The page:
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Will There Be a Huge Gas Leak Near LAX Too?

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SoCal Gas has another storage facility in Playa Del Rey, and it's not in great shape

Just a few months after the Southern California Gas Company finally plugged up the worst methane leak in US history at its Aliso Canyon storage facility in the Valley, there's now a whole lot of concern about the potential for future leaks at another SoCal Gas site, in Playa Del Rey.

As the Los Angeles Business Journal reports, state regulators have conducted dozens of inspections at this smaller facility over the past few months and officials are concerned about the declining condition of wells that are even older than the ones at Aliso Canyon. Three small leaks have already been uncovered, and though the first two were easily repaired, a third involved a more serious issue and the well had to be shut down.

The wells at the Aliso Canyon storage facility are, on average, about 52 years old, according to a report by KPCC. Prior to the enormous leak that released about 100,000 metric tons of methane into the atmosphere, SoCal Gas submitted a concerned report to regulators about its aging, corroding pipes, and asked for a rate hike to pay for repairs. The hike hasn't come yet, and many active wells continue to deteriorate with time. The facility at Playa Del Rey is perhaps most in need of attention, with eight active wells dating back to the 1930s.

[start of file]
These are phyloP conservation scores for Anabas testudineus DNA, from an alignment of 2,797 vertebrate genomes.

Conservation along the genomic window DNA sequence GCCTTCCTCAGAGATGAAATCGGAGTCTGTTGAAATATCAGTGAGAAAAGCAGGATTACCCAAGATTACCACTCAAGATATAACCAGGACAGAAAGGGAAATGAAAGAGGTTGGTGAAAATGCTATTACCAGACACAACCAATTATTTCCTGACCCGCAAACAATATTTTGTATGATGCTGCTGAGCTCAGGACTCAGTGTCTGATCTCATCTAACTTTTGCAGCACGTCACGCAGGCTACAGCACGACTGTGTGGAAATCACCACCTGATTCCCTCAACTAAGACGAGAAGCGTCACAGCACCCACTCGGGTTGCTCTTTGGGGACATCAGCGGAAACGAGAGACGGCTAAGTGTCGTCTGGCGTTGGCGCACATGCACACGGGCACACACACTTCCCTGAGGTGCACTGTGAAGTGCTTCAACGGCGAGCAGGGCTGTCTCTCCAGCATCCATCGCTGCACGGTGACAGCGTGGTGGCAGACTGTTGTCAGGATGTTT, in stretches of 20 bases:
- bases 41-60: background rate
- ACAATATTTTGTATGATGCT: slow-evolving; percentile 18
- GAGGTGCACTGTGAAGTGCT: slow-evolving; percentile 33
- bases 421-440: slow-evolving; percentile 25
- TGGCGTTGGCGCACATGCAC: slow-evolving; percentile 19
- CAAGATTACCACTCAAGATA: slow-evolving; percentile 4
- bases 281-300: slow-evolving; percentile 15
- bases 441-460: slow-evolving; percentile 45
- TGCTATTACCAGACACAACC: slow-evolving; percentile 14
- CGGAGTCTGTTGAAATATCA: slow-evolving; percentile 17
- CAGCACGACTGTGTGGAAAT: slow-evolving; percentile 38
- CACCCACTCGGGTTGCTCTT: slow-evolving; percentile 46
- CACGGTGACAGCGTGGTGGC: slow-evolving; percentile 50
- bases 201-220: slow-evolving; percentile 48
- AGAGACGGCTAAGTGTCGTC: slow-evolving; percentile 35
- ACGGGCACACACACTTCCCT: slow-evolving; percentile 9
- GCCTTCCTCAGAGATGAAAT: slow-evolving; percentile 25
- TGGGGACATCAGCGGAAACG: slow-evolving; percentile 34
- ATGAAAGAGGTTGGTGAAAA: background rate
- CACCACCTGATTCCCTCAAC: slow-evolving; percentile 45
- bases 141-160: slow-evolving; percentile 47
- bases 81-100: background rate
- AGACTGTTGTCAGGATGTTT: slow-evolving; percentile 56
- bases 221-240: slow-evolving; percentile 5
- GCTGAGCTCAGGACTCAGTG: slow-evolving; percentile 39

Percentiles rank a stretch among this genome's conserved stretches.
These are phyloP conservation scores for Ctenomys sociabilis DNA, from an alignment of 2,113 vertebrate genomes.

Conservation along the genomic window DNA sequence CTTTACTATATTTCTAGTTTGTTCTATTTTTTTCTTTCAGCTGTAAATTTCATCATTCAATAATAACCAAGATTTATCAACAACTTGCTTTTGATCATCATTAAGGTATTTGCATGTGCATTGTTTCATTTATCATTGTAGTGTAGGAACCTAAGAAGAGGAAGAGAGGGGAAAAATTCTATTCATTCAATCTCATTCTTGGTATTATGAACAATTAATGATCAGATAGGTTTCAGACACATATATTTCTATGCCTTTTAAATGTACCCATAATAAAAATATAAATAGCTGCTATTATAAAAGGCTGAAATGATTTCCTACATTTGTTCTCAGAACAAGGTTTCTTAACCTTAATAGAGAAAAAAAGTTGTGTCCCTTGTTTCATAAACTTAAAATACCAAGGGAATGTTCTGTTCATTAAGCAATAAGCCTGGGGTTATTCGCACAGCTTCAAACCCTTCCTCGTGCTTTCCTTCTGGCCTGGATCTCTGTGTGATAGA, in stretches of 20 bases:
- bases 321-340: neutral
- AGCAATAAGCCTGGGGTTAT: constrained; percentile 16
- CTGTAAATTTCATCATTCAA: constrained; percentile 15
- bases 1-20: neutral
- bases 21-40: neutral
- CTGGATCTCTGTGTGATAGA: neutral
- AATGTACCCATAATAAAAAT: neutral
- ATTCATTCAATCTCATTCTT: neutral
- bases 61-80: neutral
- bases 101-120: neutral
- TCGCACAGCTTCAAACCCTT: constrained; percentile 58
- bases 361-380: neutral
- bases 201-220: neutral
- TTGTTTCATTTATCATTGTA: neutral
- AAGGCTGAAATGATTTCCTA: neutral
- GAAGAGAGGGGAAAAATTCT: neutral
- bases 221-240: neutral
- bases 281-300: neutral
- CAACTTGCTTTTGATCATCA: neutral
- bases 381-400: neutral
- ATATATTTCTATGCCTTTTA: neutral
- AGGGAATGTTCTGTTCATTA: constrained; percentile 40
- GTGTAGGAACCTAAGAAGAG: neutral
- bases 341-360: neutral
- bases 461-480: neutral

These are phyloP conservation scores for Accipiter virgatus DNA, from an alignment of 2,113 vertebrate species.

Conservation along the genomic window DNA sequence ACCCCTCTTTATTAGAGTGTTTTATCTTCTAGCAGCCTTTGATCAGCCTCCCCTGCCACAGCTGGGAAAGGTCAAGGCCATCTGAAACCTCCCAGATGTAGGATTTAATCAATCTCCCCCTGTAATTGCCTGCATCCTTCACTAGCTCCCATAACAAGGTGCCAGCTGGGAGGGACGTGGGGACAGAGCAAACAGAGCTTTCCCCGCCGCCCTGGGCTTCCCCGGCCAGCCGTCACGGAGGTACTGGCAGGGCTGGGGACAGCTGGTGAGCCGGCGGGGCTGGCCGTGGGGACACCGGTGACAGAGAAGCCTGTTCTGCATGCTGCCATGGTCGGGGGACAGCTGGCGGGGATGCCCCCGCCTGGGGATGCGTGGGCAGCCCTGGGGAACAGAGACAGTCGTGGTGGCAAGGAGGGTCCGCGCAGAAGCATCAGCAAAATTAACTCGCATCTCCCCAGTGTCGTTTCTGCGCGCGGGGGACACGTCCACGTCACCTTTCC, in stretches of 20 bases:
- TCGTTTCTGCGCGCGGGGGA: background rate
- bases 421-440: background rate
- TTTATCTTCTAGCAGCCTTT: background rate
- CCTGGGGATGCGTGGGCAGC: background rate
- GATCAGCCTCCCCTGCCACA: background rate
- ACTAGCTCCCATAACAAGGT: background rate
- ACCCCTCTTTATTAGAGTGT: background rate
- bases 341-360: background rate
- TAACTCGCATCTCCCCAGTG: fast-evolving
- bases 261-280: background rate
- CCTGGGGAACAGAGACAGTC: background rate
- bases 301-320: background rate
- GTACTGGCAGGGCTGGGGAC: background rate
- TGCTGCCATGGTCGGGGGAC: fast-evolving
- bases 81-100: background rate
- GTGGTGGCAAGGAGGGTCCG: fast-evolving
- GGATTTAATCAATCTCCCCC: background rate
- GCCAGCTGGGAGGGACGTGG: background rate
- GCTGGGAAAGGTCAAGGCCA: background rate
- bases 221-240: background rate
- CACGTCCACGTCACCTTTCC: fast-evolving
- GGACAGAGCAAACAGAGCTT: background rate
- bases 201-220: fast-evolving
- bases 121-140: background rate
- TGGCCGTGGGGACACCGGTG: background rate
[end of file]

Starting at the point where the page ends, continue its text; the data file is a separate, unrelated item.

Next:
Problems have already emerged at the Playa Del Rey facility. In 2007, SoCal gas was hit with a lawsuit claiming gas had seeped into the water table, and in 2013 an exploded vent stack sent flames shooting hundreds of feet into the air. Given the location of the facility, less than two miles from both LAX, Loyola Marymount University, and the many homes and offices of Playa Vista, it's possible that a large leak could have consequences far greater than even those seen at Porter Ranch, where thousands of residents were forced to temporarily relocate due to headache-inducing and possibly carcinogenic fumes.

Nine wells at Playa Del Rey are outfitted with subsurface safety valves to prevent this type of accident, but most have surface safety valves (the valve at Aliso Canyon had been missing for decades)—former state regulator Anneliese Anderle tells the LABJ that those surface valves would not be enough to contain a major leak. The utility company claims they will have safety features on all valves upgraded by the end of the year. Of course, they also promised to completely offset emissions from the Aliso Canyon leak and they're not off to a good start on following through with that claim.